A pharmacy technician entered information incorrectly when processing an electronic IV order for the baby, which resulted in a massive sodium chloride overdose. The solution contained more than 60 times more than the amount prescribed by the physician, and it caused the infant’s heart to stop.

After two miscarriages, the hopeful parents named their baby Genesis, wishing for a new beginning. The baby made it through a heart operation in the morning without complications, but later that day the mother was called to the hospital. When she arrived, the medical staff was performing CPR on the infant, and about 40 minutes later he was pronounced dead.

The parents have filed a lawsuit for an unspecified amount of money, citing that the hospital’s actions were the cause of their son’s death. The hospital is pursuing a settlement, and it has apologized for the errors and vowed that similar mistakes will not happen again.

The specific cause of the baby’s death, an incorrectly filled form, is a common clerical error. It can be easily avoided with double-checking, but is also easy to overlook. In addition, it was found that the outermost label on the IV bag was inaccurate. When a blood test showed abnormally high sodium levels, a lab technician then assumed that the reading was inaccurate. This series of events is also under investigation.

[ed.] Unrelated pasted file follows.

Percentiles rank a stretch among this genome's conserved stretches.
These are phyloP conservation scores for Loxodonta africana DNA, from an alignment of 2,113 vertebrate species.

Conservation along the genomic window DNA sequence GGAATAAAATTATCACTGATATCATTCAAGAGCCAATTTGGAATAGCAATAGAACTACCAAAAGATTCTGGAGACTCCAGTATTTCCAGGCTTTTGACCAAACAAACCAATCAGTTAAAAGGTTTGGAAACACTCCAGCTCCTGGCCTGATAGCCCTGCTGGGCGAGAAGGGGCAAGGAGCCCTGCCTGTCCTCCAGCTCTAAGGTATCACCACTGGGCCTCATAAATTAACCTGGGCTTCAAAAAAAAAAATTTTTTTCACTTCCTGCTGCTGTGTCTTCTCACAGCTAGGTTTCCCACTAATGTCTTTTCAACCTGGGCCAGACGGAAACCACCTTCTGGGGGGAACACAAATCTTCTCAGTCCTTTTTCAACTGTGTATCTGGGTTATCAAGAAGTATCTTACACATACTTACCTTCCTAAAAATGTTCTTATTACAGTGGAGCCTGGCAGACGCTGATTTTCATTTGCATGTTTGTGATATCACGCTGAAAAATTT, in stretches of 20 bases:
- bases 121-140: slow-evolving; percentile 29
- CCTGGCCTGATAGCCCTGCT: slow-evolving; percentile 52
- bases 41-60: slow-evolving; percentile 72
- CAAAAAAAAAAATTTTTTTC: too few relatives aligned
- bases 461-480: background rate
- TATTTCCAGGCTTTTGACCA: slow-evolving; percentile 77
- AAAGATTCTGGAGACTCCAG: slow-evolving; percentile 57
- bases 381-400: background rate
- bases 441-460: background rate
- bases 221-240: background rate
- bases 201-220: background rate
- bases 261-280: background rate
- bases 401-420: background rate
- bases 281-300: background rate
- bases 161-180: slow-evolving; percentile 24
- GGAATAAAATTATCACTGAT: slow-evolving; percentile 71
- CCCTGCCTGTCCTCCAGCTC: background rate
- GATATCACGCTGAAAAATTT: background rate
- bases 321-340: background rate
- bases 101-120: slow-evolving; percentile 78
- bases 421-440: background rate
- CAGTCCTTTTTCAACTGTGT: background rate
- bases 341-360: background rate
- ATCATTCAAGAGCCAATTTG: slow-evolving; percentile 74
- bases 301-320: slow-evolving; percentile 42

Source: Los Angeles Times, “Baby’s death spotlights safety risks linked to computerized systems,” Judith Graham and Cynthia Dizikes, 27 June 2011

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New York road criticized for high number of pedestrian accidents

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On behalf of of Kahn Gordon Timko & Rodriques P.C. posted in Personal Injury on Sunday, June 12th, 2011